Pearl-beaded shower curtain by Romanian artist Mihaela Damian
Pearl-beaded shower curtain by Romanian artist Mihaela Damian, £10,500 © Alexandru Petrea

Electrical copper yarn, synthetic horsehair and polyester ribbon are not materials typically used to cover walls. Nevertheless, Belgian textile consultant Luc Druez has spent the past 18 years weaving and transforming such materials into wall panels and translucent drapes for clients including Chanel and Dior, as well as several top hotels around the world. Increasingly, such textiles are being used in homes as an alternative to paint or traditional wallpaper.

Druez’s textiles are an example of the growing number of unusual wall coverings now available – from embossed metal panels and stone tiles fashioned to look like draping fabric to colourful cowhide finishes.

A good selection of these items can be found in the London studio of Fameed Khalique, a high-end supplier who works with about 35 design companies to source the latest wall coverings, lighting and flooring. “Interior designers want things that are special and different, like real peacock feathers woven together in a fabric,” explains Khalique, who has also sought out rarities such as embroidered rabbit fur and panels made of crocodile skin.

His latest find is a collection of copper and recycled aluminium tiles by Canadian company DXU, which he launched at the London Design Festival in September. The embossed tiles feature different patterns such as a symmetrical brocade and florals inspired by the jungles of Borneo. The tiles’ effect is dramatic (one of DXU’s biggest clients is the entertainment company Cirque du Soleil), but Khalique says that the tiles would work well on a wall or alongside a staircase inside a home.

Another striking covering he stocks is a pearl-studded wall treatment designed by Romanian artist Mihaela Damian. The “pearls”, made from acrylic beads coated in resin, can either be used to embellish walls or to create individual pieces of wall art.

There are plenty of more subtle options, too. For example, New York-based designer, Be Inthavong, weaves fine strips of leather with silk to create shimmering fabrics. His collection has been used in yachts and private jets as well as for high-end handbags.

Inthavong’s textiles are woven by hand at his family silk mill in Vientiane, Laos, and are coloured using traditional techniques. One particular shade of grey is made by grinding up insect wings in a pestle and mortar and mixing them with rice water (the only method, Khalique says, that will result in this particular colour). The method may be old-fashioned, but the effect is strikingly contemporary. Interior designers are now using the textiles to cover entire walls (at about $375 a yard), as headboards, or in the panels of a wardrobe or screen.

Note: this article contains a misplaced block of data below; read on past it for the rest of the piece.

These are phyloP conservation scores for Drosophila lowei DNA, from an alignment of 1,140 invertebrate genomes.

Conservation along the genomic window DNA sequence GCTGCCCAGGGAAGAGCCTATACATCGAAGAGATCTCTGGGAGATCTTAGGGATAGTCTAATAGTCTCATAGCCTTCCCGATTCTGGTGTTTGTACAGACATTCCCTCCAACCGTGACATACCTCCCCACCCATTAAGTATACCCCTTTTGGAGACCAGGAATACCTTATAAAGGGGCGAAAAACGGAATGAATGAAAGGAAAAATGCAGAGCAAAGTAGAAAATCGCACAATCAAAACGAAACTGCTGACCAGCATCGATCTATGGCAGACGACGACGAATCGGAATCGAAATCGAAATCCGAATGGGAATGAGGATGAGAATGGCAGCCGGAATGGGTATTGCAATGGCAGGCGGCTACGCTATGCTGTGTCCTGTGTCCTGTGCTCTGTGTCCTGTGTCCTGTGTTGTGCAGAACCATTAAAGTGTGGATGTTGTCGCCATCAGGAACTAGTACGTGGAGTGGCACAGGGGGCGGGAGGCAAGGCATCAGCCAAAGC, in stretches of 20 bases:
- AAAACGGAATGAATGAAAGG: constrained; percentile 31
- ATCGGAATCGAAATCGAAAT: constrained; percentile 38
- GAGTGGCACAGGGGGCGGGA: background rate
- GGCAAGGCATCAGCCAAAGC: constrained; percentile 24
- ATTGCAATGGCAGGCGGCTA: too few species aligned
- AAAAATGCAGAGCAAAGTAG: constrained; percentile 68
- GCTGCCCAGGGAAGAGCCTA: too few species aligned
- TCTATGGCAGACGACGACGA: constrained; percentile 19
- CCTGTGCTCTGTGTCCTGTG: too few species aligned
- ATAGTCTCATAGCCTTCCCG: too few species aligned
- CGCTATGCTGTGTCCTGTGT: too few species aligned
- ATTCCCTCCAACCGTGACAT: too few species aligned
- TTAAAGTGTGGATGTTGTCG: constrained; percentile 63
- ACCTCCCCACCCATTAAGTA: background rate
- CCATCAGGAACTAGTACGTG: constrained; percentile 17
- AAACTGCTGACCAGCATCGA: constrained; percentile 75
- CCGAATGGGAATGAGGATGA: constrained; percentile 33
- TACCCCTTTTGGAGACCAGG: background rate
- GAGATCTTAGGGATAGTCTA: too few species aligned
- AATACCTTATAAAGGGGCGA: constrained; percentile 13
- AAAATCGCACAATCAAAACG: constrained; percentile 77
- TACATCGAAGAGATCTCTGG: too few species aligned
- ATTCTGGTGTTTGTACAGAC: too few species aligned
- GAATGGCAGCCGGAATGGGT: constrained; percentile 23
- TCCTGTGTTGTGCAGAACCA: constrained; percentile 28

Druez initially developed his textiles to see how fibres reacted to light. He says that, by changing the density of the weave, it is possible to alter the appearance of a fabric dramatically. Textiles can also create the illusion of extra space, says Druez, making a room look wider or longer.

Also useful for creating spatial illusions are the antique mirrored finishes of Gorman Studios, a favourite of English interior designer Katharine Pooley, who uses them “to add space and to create impact”. The studio specialises in decorative painting, including verre églomisé, an ancient technique of painting on to mirror.

Bespoke Global is an online business that sources products for the home using a selection of artists and designers. One of their artists, Fay McCaul, makes knitted fabric pieces incorporating LED fibre optics and iridescent acrylic as well as tiny mirrors. The fabrics are made by knitting rows of miniature pockets that hold the reflective materials. Her textiles have been transformed into art pieces, kaleidoscopic screens and entire wall coverings.

Another artist is Brooklyn-based Darcy Miro, who has developed three-dimensional wallpaper. She creates hundreds of delicate white bronze pieces – little spears or leaves – which are installed in a regular, repeated pattern on the wall.

More traditional is the work of Genevieve Bennett, a textile designer whose embossed and sculpted leather wall panels are inspired by Elizabethan armour and 17th-century wood carvings.

Bespoke Global has worked on several installations using Bennett’s panels in dining rooms and living rooms. Her floral and geometric motifs appear to pop out from the walls and – because the service is bespoke – Bennett can incorporate patterns from existing pieces of furniture into her work.

Pippa McArdle, co-founder of Bespoke Global, says demand for unusual wall treatments has grown in the past year. “We had people coming to us saying, ‘I don’t want paint, I don’t want wallpaper, I don’t want anything that can be purchased in a store or from a design studio, I want something that cannot be replicated.’” She believes the increasing popularity of wall coverings reflects the current appreciation for handmade or artisan products inside the home. “There is a decorative movement happening,” she says. “We see a lot more pattern, a lot more bravery in what people are willing to do in their homes. A lot of our clients entertain in their homes and for them it’s a way to encourage self-expression and not be beige on beige.”

Pooley agrees. “I think everybody is done with paint,” she says. “I’m going through a stage of wanting something different. People want things that will lighten up space, features that people will come in and talk about – a little bit of glamour.”

Copyright The Financial Times Limited 2023. All rights reserved.
Reuse this content (opens in new window) CommentsJump to comments section

Follow the topics in this article